Recently, I started to really jump into learning Python. I'd been interested in it before; the live interpreter was awfully handy and it seemed like another good language to pick up. For whatever reason, I wrote a couple trivial programs in it and never really got back into it until a few months ago. Since then, I've wound up rewriting a couple Perl + shell scripts in the language and really liking it a lot. What follows are my impressions after trying the language out for a little while.The Good
Python is really
easy to learn, almost stupidly so. Much like my early days with BASIC on an Apple II, I can jump right in and try new things in the interpreter to see if they work as planned. This interpreter is also a very nice way to play with and test a half-complete script in pieces before letting the whole thing run, which is terribly handy.
Overall, Python seems to go out of its way to be really helpful; even if you don't have documentation handy, it isn't difficult to dissect a module and figure out how you can use it thanks to the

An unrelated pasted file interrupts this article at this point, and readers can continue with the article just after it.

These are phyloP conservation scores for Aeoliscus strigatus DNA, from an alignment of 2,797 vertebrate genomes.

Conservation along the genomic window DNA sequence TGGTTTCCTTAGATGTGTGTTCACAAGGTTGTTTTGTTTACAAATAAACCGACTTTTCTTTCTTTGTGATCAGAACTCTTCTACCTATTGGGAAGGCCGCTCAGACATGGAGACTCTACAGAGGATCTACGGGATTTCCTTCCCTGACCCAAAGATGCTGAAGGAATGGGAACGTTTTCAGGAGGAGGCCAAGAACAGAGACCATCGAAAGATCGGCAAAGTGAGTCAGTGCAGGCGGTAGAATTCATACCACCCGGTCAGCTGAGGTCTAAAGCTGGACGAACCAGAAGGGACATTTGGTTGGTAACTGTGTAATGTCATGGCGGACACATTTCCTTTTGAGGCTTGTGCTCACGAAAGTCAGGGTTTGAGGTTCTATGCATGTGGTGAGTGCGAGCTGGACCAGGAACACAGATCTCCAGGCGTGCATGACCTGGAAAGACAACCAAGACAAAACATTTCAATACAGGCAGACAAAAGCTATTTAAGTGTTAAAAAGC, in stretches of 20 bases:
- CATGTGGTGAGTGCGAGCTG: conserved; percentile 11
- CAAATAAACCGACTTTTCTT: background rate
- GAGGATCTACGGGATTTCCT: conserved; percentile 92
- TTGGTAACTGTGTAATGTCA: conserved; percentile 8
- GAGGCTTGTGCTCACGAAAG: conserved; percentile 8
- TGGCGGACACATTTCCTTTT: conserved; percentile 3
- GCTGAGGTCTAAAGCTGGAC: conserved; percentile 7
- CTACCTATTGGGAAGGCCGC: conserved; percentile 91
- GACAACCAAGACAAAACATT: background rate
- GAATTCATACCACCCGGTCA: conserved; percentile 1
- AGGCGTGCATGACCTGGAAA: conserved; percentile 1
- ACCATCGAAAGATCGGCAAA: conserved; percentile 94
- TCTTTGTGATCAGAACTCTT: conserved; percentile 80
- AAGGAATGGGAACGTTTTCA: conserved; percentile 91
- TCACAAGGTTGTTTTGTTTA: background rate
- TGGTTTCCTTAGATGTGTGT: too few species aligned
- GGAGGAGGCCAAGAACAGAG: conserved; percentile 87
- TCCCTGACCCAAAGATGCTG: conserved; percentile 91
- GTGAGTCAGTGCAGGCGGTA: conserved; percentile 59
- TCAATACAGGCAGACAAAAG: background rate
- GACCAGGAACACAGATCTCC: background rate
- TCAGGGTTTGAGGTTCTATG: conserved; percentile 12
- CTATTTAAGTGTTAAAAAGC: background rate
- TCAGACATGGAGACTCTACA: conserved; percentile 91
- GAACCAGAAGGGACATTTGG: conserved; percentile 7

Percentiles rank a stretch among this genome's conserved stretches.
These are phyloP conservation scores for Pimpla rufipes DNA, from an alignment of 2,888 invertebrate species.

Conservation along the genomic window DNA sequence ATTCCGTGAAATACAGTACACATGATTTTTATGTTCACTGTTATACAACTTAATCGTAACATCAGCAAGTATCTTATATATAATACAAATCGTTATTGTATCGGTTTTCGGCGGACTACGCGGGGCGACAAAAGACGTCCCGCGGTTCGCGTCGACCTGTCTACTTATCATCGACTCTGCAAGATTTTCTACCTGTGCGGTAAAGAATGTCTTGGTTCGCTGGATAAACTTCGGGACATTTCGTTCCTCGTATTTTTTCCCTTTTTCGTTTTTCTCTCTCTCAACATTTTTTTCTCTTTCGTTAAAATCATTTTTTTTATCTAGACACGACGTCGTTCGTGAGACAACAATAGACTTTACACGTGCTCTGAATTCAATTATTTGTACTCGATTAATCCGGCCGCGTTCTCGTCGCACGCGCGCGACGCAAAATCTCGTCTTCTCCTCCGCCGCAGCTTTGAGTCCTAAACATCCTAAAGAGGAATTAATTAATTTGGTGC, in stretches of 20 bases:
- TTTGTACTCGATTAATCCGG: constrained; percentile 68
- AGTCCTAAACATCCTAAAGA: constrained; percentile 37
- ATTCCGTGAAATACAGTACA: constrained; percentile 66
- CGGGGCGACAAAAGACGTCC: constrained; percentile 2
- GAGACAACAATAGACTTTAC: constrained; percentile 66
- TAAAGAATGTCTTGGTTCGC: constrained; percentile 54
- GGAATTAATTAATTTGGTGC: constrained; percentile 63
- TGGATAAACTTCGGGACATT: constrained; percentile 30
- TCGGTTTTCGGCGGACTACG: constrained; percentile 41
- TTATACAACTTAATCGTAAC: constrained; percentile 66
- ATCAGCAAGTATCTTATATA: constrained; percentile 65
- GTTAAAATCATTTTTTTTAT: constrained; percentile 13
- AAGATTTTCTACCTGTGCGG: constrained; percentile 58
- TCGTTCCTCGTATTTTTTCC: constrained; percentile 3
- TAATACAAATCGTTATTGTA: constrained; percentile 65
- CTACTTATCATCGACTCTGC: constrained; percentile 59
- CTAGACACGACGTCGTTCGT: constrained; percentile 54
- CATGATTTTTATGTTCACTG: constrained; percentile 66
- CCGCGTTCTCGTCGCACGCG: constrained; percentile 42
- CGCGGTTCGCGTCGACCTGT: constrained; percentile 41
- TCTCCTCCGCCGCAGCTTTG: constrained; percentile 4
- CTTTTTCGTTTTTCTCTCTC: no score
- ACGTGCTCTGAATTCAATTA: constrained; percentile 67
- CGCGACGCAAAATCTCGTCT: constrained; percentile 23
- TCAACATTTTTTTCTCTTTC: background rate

keywords. Most documentation I've run into is surprisingly useful -- informative without being stupidly verbose.
Speaking of being verbose, I can't help but draw some comparisons to Java here. Python is certainly object-oriented, much like Java and C++ but it lacks those languages' distinction of being wordy and obnoxious. Yes, lots of things are objects, but you really don't notice unless you want to. Python doesn't seem to care
what paradigm you use when programming.
I've also noticed that the various libraries available in Python are really helpful; tools like Mark Pilgrim's Feedparser make handling RSS and Atom a fucking breeze. You give it either a url or a file name and it figures out what you mean on its own and parses it into a homogeneous data structure. This saves me a lot of time compared to poorly-maintained junk like